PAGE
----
Lichen Planus

Overview of Lichen Planus

Lichen planus also known as (Jild ki bemariyon me se aik qisamجِلدکی بيمارِيوں ميں سے ايکقسم) is the inflammation (swelling and irritation) of skin, hair, nails and mucous membranes. Once the skin gets affected by lichen planus, it usually appears as a purplish, itchy, flat lesion for several weeks. Other areas like the mouth, vagina, etc. are surrounded by mucous membranes in which white lacy painful patches or lesions appear. 

Typically, lichen planus can be managed at home, without prescription drugs. So, you can try to relieve this disease with home-made ingredients. It is not contagious like other skin diseases.

Lichen Planus Prevalence

About 1 in 100 people suffer from Lichen planus worldwide, mostly affecting adults over the age of 40 years. Among all types of lichen planus, about half of the population suffer from oral lichen planus and is more prevalent in women than in men. Almost 10% of lichen planus affects the nails mostly.

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Signs and Symptoms of Lichen Planus

Some of the most common symptoms of lichen planus are listed below:

  • Purplish coloured blisters with flat tops on the skin or genitals 
  • Blisters spread all over the body after several weeks and months
  • Feeling itchy at the specific rash area
  • Painful lacy white blisters inside the mouth that cause a burning sensation 
  • Scaly like skin due to bursting of blisters
  • Thin white lines on the area of rash

The duration of blisters appearing on skin can be several weeks to months. The visible blisters may spread to other areas. Individuals usually get rid of this condition within 6 to 16 months.

Besides the skin or genitals, the blisters can also less commonly appear on following areas:

  • Mucous membranes
  • Nails
  • Scalp

Types of Lichen Planus

There are various types of Lichen planus depending on the affected area and the characteristics of purple lesions.

Following are the types of Lichen planus and how they affect a person.

  • Hypertrophic Lichen planus- In this type, small purple lesions appear n arms, hands, legs, feet and ankles. It can cause severe itchiness. After removal of lesions, it can leave pigmentation marks and residual scars. 

  • Atrophic Lichen planus- It can occur anywhere on body especially legs and trunk area. It appears as pale plaque with central disruption of tissues.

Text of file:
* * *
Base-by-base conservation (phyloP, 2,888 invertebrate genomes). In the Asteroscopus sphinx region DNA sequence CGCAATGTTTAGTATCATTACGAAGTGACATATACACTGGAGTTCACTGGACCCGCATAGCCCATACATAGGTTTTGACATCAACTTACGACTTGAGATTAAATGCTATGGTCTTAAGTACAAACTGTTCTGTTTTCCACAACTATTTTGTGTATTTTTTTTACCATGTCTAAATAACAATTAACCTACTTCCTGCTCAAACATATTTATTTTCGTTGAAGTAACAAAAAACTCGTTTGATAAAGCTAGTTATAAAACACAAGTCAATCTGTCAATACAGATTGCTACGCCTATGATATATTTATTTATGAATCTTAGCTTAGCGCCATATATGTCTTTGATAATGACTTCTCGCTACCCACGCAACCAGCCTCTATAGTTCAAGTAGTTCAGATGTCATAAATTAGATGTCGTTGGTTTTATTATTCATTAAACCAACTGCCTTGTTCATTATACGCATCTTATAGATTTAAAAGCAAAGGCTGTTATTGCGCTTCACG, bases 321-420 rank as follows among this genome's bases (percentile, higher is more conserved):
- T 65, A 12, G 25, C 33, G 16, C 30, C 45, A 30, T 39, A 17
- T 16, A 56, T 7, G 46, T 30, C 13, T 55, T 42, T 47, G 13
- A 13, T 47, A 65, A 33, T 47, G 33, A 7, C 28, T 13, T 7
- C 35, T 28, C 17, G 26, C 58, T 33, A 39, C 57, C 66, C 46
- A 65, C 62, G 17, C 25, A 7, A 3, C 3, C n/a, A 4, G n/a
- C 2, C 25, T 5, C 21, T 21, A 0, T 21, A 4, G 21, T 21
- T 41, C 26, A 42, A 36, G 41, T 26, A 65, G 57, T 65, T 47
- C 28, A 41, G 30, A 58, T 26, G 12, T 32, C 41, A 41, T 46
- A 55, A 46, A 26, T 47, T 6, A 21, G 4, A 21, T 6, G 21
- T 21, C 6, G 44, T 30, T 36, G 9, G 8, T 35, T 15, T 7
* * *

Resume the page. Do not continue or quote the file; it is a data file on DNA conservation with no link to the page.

• Erosive Lichen planus- It can cause ulcer formation. It affect the mucosal surface of mouth (oral lichen planus) and genital area (vulval-vaginal lichen). 

  • Follicular Lichen planus- Also known as follicular planopilaris, it is a rare inflammatory condition that mainly cause permanent hair loss particularly on the scalp. It also causes scarring on the skin. It appears as formation of keratotic plugs on the nails and hair. 

  • Annular Lichen planus- This too, is a rare form of lichen planus and it affects mostly mouth or skin. In this condition, affected people develop slightly raised, ring shaped, purple lesions with no tissue breakdown (central atrophy).

  • Linear Lichen planus- In this type, affected people would develop itchy purple flat-topped papules linearly along with black lines appear on anywere in the body but majorly on arms and legs. 

  • Vesicular and Bullous Lichen planus- In this form, lesions appear on the limbs or in the mouth from preexisting Lichen planus. 

  • Actinic Lichen planus- In this condition, a person develop discoid patches with hypopigmented zones around a hyperpigmented centre that can appear on nails, scalp, mucous membranes and covered areas of the body. 

  • Lichen planus pigmentosus- This condition mostly affect the face and nek region of our body. 

  • Lichen planus pemphigoides- It is a combination of lichen planus and bullous pemphigoides. It appears as purple coloured shiny flat topped firm lesions that appear on the lichen skin or normal skin. It can affect any part of the body.

Causes of Lichen Planus

Following are the associated causes of lichen planus that may be possible but still researchers are still finding the exact cause.

  • Hepatitis C triggers the lichen planus
  • Some medications such as drugs for the treatment of high blood pressure, diabetes, heart disease, and malaria